The author is Cecilia Heyes, and the subtitle is The Cultural Evolution of Thinking, published by Harvard/Belknap. It is not always a transparent read, but this is an important book and likely the most thoughtful of the year in the social sciences.
From the book’s home page:
…adult humans have impressive pieces of cognitive equipment. In her framing, however, these cognitive gadgets are not instincts programmed in the genes but are constructed in the course of childhood through social interaction. Cognitive gadgets are products of cultural evolution, rather than genetic evolution. At birth, the minds of human babies are only subtly different from the minds of newborn chimpanzees. We are friendlier, our attention is drawn to different things, and we have a capacity to learn and remember that outstrips the abilities of newborn chimpanzees. Yet when these subtle differences are exposed to culture-soaked human environments, they have enormous effects. They enable us to upload distinctively human ways of thinking from the social world around us.
The key substantive points from this are malleability and speed of evolution, and overall in her theory there is a much lower reliance on cognitive instincts and thus a fundamentally different account of social evolution: “In contrast, the cognitive gadgets theory applies cultural evolutionary theory to the mechanisms of thought — the mental processes that generate and control behavior.”
And “…social interaction in infancy and childhood produces new cognitive mechanisms; it changes the way we think.”
The chapter on imitation is the best appendage to Girard on memesis I know. One interesting point is that most people find it quite hard to imitate how they look to others when say they tell a joke or make love. To imitate successfully, you need to develop particular sensorimotor capacities. Otherwise, you can be thwarted by a kind of “correspondence” problem, not knowing how the objective and subjective experiences of imitation match up properly. This too we learn through cultural gadgets.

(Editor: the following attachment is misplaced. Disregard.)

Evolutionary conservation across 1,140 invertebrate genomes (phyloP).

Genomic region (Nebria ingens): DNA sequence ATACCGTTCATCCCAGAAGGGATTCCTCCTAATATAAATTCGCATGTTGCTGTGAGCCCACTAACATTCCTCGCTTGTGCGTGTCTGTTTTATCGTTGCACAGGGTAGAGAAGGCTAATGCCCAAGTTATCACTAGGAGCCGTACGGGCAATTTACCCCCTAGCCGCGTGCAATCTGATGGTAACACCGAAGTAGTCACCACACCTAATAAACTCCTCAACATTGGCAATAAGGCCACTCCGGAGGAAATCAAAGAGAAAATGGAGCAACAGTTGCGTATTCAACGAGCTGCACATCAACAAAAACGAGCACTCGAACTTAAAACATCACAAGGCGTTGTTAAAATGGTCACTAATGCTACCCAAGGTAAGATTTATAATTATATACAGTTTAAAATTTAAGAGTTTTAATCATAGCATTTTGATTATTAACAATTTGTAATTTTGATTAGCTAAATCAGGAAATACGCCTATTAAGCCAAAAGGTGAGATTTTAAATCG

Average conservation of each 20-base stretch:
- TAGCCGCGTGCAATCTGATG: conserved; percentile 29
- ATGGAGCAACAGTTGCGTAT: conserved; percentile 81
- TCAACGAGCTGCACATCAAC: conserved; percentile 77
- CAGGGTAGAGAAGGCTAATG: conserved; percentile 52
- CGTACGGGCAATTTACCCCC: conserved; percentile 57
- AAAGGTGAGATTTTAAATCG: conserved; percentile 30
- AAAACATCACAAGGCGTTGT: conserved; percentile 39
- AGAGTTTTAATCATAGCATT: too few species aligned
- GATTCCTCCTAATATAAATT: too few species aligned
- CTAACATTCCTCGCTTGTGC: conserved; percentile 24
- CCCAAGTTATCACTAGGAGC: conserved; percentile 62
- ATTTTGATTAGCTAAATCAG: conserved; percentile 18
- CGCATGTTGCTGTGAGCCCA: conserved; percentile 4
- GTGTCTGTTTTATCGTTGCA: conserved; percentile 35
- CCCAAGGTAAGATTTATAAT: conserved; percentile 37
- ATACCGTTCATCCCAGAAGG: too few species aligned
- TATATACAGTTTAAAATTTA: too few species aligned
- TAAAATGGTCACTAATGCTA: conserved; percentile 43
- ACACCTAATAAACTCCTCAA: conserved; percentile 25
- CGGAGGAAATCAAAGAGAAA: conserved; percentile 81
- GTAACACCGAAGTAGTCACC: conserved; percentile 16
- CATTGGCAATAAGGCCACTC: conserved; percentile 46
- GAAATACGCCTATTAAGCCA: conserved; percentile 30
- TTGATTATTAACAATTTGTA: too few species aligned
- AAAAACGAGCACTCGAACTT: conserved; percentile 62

Mindreading is also a mental gadget, it must be learned, and it is surprisingly similar to print reading. In an odd twist on Julian Jaynes, Heyes suggests that humans five or six thousand years ago may not have had this capacity very strongly. And as with print reading, there is cross-cultural diversity in mindreading. There is no mindreading instinct and we all must learn it, autistics too.
What about language? Rather than Chomsky’s Universal Grammar, there are instead “domain-general processes of sequence learning.” This in turn leads to a complex and quite interesting take on how, while non-human animals do also have language, it is quite different from ours (p.187).
Most generally, if someone is trying to explain X, maybe both genetic/instinct and cultural evolution accounts of X are wrong — try a cultural gadget approach! And think of this book as perhaps the best attempt so far to explain the weirdness of humans, relative to other animals.
Note also that in this view, humanity is relatively vulnerable to cultural catastrophes, as we cannot simply bounce back using enduring instincts. Furthermore, social media may indeed matter a great deal, and in revisionist terms some parts of Marx are not as crazy as they may seem (my point this latter one, not hers).
I need more time (years?) to digest the contents of this book, and decide how much I agree. It is somehow neither hard nor easy reading, but most MR readers should be able to make their way through it. Highly recommended, it is likely to prove one of the most thought-provoking books of the year.